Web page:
Nutrition Basics

Real Talk: Quit Being a Baby and Get a Blood Test

By April 7, 2019No Comments

It’s World Health Day, and I thought I would drop a few lines about the most beneficial step I have ever taken to improve my well-being. It’s not fun. I skipped out on it for years, and I bet you have too. Getting a blood test is pretty much on par with moving, taxes, and…what’s another terrible thing you don’t want to do? Mine is going to Coachella.

Anyway, you can buy all the vitamins, superfood powders and supplements you want. But do you even need them? As trendy as wellness is at the moment, we’re not talking about a one size fits all approach here. Netflix recently released a documentary series ‘The User’s Guide to Cheating Death,’ and the episode on genetics provided a compelling argument regarding medical testing that I’ve thought about a lot. Essentially, we should think about our genetics like a deck of cards. To win at a card game, like poker, it would be pretty hard to win if you didn’t know what cards you were playing with. Genetic testing – even a simple blood test – is the best way to find out the hand you’ve been dealt.

A routine blood test should be included in your annual checkup with your primary care physician. Contrary to popular belief, it shouldn’t take a long time and it shouldn’t hurt, if your phlebotomist knows what they’re doing. While your doctor can call out high and low markers in your test results, it may be worth consulting a holistic health practitioner or a nutrition consultant to really understand what your results mean, and how you can use food and supplements to get your health back on track. Just like getting an x-ray, it’s the only to get a feel for what’s actually going on inside your body. So instead of reaching for a cheap multi-vitamin, or crazy expensive adaptogen herb blends, start with a simple blood test.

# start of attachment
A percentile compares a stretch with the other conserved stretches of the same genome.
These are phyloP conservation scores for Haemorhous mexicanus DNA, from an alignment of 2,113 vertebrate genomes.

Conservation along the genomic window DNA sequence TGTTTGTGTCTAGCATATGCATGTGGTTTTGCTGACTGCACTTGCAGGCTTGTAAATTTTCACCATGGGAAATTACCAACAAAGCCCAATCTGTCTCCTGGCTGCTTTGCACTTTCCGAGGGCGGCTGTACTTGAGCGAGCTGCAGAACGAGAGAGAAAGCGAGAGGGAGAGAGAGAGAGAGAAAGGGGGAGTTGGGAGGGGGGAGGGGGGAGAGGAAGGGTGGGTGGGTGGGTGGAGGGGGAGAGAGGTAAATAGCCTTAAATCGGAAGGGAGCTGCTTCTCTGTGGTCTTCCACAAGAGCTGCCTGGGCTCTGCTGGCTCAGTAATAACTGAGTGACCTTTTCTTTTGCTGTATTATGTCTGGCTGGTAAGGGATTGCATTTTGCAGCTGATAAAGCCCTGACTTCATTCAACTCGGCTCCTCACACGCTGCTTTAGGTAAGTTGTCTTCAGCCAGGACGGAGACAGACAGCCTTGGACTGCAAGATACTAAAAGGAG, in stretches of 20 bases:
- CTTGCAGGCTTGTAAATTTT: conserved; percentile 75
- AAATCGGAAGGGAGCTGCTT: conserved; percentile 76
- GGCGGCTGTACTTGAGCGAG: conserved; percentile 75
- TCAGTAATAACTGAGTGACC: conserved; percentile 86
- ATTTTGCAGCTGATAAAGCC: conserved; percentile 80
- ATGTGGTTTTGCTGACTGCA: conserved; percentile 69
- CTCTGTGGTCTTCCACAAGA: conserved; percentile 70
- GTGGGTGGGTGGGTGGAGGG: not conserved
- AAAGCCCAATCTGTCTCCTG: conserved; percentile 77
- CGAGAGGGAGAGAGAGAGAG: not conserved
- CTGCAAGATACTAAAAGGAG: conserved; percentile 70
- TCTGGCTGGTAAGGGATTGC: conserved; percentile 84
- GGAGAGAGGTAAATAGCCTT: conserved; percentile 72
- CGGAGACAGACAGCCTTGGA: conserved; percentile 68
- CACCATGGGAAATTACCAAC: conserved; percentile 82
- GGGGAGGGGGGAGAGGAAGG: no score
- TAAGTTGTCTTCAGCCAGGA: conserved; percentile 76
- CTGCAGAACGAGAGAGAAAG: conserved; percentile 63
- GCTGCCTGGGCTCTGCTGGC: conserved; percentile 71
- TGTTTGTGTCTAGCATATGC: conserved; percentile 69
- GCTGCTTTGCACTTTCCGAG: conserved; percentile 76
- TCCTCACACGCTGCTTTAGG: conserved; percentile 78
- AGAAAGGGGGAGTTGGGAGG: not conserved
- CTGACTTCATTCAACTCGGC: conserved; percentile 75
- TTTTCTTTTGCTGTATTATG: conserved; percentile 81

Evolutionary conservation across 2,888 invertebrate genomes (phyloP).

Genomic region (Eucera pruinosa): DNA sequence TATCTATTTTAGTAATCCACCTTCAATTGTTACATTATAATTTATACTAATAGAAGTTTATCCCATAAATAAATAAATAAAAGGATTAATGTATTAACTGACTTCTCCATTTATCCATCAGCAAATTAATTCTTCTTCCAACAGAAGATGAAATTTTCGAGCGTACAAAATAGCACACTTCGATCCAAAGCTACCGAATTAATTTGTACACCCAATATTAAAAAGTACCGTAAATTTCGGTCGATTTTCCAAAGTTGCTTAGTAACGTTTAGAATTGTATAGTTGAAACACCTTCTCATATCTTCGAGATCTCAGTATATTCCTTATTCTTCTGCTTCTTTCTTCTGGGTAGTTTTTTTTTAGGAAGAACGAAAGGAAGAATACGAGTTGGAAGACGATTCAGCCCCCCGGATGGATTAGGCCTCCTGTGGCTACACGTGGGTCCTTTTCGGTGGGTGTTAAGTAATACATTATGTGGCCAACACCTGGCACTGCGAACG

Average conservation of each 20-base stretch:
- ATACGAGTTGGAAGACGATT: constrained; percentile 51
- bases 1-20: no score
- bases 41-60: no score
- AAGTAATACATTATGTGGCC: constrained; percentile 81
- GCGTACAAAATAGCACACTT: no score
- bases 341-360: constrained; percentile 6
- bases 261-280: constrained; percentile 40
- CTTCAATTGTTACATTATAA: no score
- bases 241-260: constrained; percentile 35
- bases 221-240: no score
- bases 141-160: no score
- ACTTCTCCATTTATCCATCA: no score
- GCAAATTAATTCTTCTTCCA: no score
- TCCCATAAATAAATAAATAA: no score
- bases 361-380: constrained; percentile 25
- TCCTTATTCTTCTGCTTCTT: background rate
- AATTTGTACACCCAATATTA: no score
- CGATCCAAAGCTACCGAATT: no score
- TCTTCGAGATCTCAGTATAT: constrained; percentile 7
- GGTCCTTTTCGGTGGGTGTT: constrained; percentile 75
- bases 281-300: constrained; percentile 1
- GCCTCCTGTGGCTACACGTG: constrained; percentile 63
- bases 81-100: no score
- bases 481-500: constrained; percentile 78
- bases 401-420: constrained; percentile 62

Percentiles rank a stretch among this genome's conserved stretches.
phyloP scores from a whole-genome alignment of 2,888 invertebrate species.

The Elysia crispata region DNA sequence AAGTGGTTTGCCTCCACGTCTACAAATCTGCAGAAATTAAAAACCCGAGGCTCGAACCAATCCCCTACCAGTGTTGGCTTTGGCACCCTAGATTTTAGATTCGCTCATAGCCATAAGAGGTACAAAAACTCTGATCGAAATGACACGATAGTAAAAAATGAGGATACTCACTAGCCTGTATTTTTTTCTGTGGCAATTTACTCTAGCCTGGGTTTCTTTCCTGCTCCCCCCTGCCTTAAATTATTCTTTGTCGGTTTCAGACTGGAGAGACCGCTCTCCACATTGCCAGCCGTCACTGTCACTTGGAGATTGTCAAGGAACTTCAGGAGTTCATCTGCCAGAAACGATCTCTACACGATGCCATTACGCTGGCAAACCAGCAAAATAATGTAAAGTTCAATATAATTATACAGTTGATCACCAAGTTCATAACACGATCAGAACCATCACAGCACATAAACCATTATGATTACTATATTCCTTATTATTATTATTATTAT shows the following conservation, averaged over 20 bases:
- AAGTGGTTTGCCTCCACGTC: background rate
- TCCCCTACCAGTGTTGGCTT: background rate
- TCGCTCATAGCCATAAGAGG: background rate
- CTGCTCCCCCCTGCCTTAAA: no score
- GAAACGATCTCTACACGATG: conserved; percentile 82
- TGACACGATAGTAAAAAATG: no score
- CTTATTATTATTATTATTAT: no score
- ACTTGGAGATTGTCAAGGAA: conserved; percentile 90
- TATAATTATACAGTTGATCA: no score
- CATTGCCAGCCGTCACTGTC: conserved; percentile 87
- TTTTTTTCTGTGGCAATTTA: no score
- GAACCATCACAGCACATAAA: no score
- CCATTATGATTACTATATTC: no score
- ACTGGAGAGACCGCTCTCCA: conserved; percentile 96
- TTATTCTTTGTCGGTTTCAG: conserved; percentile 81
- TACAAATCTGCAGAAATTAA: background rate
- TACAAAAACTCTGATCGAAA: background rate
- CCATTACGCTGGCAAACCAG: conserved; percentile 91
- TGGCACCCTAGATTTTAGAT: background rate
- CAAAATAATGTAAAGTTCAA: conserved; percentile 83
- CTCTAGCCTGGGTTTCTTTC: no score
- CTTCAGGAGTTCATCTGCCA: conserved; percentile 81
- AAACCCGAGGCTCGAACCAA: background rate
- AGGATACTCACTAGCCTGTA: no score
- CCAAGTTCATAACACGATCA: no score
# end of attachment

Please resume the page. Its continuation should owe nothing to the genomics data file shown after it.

If you need more convincing, there might just be companies in your area that come to your home to take your blood. My functional medicine specialist in San Diego set me up with Blood Dispatch; I pick a day and they give me a two-hour window for a professional phlebotomist to come to my place to do the deed. Shout out to Teresa who tapped my teeny tiny veins like it was nothing! Hot tip: you’ll probably need to fast for 10-12 hours before your draw, so scheduling it first thing in the morning is the way to go. After you’re bandaged up, do something nice for yourself, like snuggling with a puppy. You’ll forget about the needle in no time.


Alexa Brynne

Author Alexa Brynne

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